Submitted manuscripts should not have been published previously, nor be under consideration for publication elsewhere (except conference proceedings papers). All manuscripts are thoroughly refereed through a single-blind peer-review process. A guide for authors and other relevant information for submission of manuscripts is available on the Instructions for Authors page. Materials is an international peer-reviewed open access semimonthly journal published by MDPI.

Please visit the Instructions for Authors page before submitting a manuscript. The Article Processing Charge (APC) for publication in this open access journal is 2000 CHF (Swiss Francs). Submitted papers should be well formatted and use good English. Authors may use MDPI's English editing service prior to publication or during author revisions.

Published Papers (4 papers)

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Research

Open AccessArticle
Two-Stage Plasma-Thermal Nitridation Processes for the Production of Aluminum Nitride Powders from Aluminum Powders
Materials 2019, 12(3), 359; https://doi.org/10.3390/ma12030359 - 24 Jan 2019
Cited by 1
Abstract
The synthesis of aluminum nitride (AlN) powders is traditionally done via the thermal nitridation process, in which the reaction temperature reaches as high as 960 °C, with more than several hours of reaction time. Moreover, the occurrence of agglomeration in melting Al particles [...] Read more.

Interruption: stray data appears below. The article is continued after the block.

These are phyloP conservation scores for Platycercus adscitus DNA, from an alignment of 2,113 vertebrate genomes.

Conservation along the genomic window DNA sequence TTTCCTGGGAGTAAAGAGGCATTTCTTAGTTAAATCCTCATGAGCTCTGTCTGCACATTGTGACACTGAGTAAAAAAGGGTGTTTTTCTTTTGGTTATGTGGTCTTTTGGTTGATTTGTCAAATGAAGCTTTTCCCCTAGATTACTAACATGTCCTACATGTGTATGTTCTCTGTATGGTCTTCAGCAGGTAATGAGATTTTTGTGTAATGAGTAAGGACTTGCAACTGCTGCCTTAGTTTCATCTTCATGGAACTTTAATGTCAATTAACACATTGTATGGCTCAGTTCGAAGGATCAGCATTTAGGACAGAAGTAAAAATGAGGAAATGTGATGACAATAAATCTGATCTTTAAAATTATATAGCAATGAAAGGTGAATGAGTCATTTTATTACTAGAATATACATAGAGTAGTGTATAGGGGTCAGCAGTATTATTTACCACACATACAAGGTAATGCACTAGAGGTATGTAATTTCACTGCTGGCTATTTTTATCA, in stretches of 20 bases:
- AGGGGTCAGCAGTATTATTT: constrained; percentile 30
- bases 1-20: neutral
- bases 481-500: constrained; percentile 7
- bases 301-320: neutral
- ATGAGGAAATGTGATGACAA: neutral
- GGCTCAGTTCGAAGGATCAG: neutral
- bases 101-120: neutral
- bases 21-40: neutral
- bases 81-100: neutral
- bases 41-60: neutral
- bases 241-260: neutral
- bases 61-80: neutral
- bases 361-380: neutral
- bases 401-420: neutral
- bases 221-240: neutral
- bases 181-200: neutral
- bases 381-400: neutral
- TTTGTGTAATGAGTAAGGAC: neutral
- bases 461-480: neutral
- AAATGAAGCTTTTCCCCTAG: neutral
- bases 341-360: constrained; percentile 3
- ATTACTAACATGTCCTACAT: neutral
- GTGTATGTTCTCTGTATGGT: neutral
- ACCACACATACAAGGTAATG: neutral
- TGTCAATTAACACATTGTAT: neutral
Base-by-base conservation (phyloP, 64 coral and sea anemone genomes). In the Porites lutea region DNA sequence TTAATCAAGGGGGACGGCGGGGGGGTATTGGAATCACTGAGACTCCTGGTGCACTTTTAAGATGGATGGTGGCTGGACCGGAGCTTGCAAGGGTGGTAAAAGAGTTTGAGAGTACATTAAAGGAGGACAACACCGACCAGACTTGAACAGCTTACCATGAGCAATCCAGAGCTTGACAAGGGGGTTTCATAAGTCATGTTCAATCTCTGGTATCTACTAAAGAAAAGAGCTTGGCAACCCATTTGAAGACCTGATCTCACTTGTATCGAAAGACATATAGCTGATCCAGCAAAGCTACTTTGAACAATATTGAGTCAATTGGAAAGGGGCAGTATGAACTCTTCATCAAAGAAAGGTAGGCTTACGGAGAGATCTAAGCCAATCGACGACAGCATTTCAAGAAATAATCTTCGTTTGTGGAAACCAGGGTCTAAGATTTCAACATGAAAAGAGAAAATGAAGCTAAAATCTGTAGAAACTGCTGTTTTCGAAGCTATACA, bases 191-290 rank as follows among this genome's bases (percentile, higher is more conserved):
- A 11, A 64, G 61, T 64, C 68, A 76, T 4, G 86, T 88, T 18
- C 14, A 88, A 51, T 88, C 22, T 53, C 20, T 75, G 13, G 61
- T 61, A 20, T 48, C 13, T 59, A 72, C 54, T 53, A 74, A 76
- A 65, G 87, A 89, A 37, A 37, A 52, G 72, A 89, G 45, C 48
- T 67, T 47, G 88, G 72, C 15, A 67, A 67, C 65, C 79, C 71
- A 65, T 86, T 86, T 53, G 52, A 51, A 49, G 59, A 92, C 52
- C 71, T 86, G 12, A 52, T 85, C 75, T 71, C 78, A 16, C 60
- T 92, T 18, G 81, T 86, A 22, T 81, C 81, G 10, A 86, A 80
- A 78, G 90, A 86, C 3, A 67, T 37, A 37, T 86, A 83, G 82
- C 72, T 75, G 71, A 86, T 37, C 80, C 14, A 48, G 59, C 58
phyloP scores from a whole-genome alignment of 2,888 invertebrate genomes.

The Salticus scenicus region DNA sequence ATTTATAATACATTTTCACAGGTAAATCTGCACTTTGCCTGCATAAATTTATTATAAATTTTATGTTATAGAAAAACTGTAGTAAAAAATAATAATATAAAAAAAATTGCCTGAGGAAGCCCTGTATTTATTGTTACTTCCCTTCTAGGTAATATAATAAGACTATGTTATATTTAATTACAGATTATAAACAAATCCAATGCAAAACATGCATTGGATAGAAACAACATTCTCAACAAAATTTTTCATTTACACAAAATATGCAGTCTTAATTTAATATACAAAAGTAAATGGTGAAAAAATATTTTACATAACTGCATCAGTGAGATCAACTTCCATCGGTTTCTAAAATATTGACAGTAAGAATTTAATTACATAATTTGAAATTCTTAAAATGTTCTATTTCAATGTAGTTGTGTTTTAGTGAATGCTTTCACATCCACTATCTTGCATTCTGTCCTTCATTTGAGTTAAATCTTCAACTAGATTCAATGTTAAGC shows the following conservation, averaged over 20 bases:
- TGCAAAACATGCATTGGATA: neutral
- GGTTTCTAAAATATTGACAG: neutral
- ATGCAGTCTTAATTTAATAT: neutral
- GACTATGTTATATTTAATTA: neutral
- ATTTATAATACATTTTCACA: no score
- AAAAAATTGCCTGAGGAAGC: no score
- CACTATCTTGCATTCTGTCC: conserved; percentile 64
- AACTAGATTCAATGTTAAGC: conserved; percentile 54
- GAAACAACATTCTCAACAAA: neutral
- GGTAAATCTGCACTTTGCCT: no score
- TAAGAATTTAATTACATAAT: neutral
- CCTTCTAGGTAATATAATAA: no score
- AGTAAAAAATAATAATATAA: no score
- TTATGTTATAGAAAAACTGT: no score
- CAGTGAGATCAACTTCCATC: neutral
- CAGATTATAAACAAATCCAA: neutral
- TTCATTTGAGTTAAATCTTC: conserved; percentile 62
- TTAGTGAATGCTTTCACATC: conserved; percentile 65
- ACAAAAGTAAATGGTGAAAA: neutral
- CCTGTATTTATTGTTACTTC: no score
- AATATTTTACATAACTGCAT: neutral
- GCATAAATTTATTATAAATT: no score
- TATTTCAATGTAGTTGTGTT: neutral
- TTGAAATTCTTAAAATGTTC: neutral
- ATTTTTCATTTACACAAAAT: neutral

The synthesis of aluminum nitride (AlN) powders is traditionally done via the thermal nitridation process, in which the reaction temperature reaches as high as 960 °C, with more than several hours of reaction time. Moreover, the occurrence of agglomeration in melting Al particles results in poor AlN quality and a low efficiency of nitridation. In this study, an atmosphere-pressure microwave-plasma preceded the pre-synthesis process. This process operates at 550 °C for 2–10 min with the addition of NH4Cl (Al: NH4Cl = 1:1) for generating a hard AlN shell to avoid the flow and aggregation of the melting Al metals. Then, the mass production of AlN powders by the thermal nitridation process can be carried out by rapidly elevating the reaction temperature (heating rate of 15 °C/min) until 1050 °C is reached. X-Ray Diffractometer (XRD) crystal analysis shows that without the peak, Al metals can be observed by synthesizing AlN via plasma nitridation (at 550 °C for 2 min, Al: NH4Cl = 1:1), followed by thermal nitridation (at 950 °C for 1 h). Moreover, SEM images show that well-dispersed AlN powders without agglomeration were produced. Additionally, the particle size of the produced AlN powder (usually < 1 μm) tends to be reduced from 2–5 μm (Al powders), resulting in a more efficient synthesizing process (lower reaction temperature, shorter reaction time) for mass production. Full article
(This article belongs to the Special Issue Selected Papers from IEEE ICKII 2018)
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Open AccessArticle
Green Fabrication of Supported Platinum Nanoparticles by Supercritical CO2 Deposition
Materials 2018, 11(12), 2587; https://doi.org/10.3390/ma11122587 - 18 Dec 2018
Abstract
Pt nanoparticles were successfully deposited on uncatalyzed carbon paper by the supercritical CO2 deposition (SCD) method using platinum (II) acetylacetonate as a precursor followed by thermal conversion. A full 24 factorial design (four factors, each with two levels) was used to [...] Read more.